Peaceful Assembly

There have been several incidents related to peaceful assembly in Serbia over the past few months. These include the persecution of activists, attacks on protesters and the failure of authorities to facilitate assemblies. Below are some examples: 

  • In a continuing trend, civic activists have been prosecuted for organising and participating in peaceful protests, in what is considered an attempt to stifle civic activism and prevent the actions of individuals who oppose the government. One activist who has been repeatedly targeted is Dobrica Veselinovic from the Initiative "Don't let Belgrade d(R)own". In the last two months alone, he received a misdemeanor charge for organising an unreported "Justice for David" solidarity protest (as a reaction to police brutality during a citizens' gathering in Banja Luka, which would qualify the protest as a spontaneous one) and later was fined with 100,000 dinars for organising another protest after the deaths of two workers on a construction site in Belgrade. In addition, Veselinovic was summoned for a hearing for taking pictures of the Presidential building, before protesting against the construction of mini-hydro power plants, on suspicions of endangering the security of the President. Activists of the initiative "Don't let Belgrade d(R)own" have been subject to more than 30 criminal and extrajudicial proceedings for organising or participating in public gatherings.
  • A similar recent example is the case of Dejan Bagaric, a member of the Youth of the Democratic Party, who, along with several other students from the “1 in 5 million” initiative, was questioned in a pre-investigation procedure on suspicion of committing the crime of "destruction and damage to the property of someone else” for a performance (painting) he engaged in during a protest at the Republic Square in October 2019. Namely, the group painted parts of the Square in gold, alluding to the high cost and public money spent on the reconstruction of the area, to draw attention to the allegations of corruption and possible money laundering of public funds.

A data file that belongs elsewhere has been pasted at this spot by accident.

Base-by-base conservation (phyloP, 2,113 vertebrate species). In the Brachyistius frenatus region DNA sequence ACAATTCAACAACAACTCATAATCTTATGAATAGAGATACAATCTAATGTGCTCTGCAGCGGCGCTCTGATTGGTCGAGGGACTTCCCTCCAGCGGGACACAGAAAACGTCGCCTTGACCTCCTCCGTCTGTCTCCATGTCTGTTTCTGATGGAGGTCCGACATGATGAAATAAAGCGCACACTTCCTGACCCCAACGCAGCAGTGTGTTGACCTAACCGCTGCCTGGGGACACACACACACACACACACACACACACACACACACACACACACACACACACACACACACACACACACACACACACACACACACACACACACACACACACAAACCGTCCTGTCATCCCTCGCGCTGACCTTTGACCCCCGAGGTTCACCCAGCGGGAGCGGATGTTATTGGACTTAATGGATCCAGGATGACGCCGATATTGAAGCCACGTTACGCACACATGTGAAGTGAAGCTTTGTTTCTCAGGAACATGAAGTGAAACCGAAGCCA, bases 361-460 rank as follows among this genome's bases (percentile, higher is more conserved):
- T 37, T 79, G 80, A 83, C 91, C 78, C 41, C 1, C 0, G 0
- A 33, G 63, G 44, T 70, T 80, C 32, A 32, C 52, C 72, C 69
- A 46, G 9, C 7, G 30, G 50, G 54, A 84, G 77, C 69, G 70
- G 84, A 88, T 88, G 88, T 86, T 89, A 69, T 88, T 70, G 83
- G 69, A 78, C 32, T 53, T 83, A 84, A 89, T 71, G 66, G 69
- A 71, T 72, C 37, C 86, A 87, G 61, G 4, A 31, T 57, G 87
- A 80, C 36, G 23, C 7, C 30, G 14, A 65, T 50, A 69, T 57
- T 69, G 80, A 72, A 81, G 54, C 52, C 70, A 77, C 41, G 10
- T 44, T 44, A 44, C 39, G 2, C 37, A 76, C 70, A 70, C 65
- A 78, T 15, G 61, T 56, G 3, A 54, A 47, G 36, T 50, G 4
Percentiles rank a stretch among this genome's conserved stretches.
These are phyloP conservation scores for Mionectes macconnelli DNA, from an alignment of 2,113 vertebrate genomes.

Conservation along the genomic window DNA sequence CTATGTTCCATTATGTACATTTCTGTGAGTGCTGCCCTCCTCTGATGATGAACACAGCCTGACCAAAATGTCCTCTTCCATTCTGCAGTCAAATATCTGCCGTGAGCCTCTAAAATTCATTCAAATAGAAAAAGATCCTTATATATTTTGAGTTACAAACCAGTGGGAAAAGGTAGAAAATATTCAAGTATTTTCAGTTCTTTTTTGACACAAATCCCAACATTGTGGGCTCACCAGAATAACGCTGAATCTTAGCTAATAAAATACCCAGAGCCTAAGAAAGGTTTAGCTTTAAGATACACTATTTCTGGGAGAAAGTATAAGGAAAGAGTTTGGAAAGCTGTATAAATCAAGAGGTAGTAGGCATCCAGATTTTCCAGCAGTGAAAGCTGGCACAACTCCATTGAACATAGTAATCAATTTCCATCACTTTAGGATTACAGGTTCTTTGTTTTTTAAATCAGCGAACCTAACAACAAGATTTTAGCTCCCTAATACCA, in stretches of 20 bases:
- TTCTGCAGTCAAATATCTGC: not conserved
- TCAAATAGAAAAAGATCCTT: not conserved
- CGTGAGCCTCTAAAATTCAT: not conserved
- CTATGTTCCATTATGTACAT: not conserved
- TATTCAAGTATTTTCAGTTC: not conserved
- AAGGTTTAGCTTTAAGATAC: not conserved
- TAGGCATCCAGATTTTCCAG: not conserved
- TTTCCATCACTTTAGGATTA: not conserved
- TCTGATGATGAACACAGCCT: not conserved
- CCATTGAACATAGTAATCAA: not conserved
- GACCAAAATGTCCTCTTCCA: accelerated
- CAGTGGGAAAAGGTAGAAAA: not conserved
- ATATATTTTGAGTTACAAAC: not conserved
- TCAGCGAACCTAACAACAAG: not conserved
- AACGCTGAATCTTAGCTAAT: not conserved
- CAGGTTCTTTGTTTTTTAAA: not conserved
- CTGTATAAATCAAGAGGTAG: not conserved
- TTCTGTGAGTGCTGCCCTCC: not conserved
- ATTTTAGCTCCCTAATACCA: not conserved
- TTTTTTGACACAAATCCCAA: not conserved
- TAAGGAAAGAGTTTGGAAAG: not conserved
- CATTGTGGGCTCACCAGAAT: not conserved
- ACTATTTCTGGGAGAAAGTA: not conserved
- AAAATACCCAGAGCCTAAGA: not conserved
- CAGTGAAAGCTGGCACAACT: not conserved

• Another worrying trend is the lack of reaction from police and authorities to attacks to peaceful assemblies. In such an example, residents of the streets of Pozeska and Valjevska in Belgrade have been protesting for six months to “defend” their park from investors building on what they consider should be left a green space. During one of the last protests, the investor’s security broke into the park and demolished the fence put up by the citizens. The police did not intervene while the security members were insulting the assembled citizens and media crews.
  • In another incident, supporters of the Serbian Radical Party and the security of their president, Vojislav Seselj, attacked activists from the Humanitarian Law Center and kicked Natasa Kandic out of the hall while the group was protesting the promotion of Seselj’s books denying the Srebrenica genocide. The promotion took place in the building of the Stari Grad municipal hall, which again prompted demands by the Human Rights House that public resources are not used to support convicted war criminals like Seselj.
  • The false announcement of a LGBTI pride parade in Leskovac motivated several hundred young people to protest and demand a ban on the alleged rally. During the protest, a “Jugmedia” journalist, Dragan Marinkovic, was attacked, for which a 25-year-old man was arrested a few days later, initiating further proceedings. Hooligans at the protest targeted the police and shouted messages of violence and lynching LGBTI community members. Apart from one arrest, there was no other reaction from the authorities, which once again sent a message that homophobia and hate speech could go unpunished.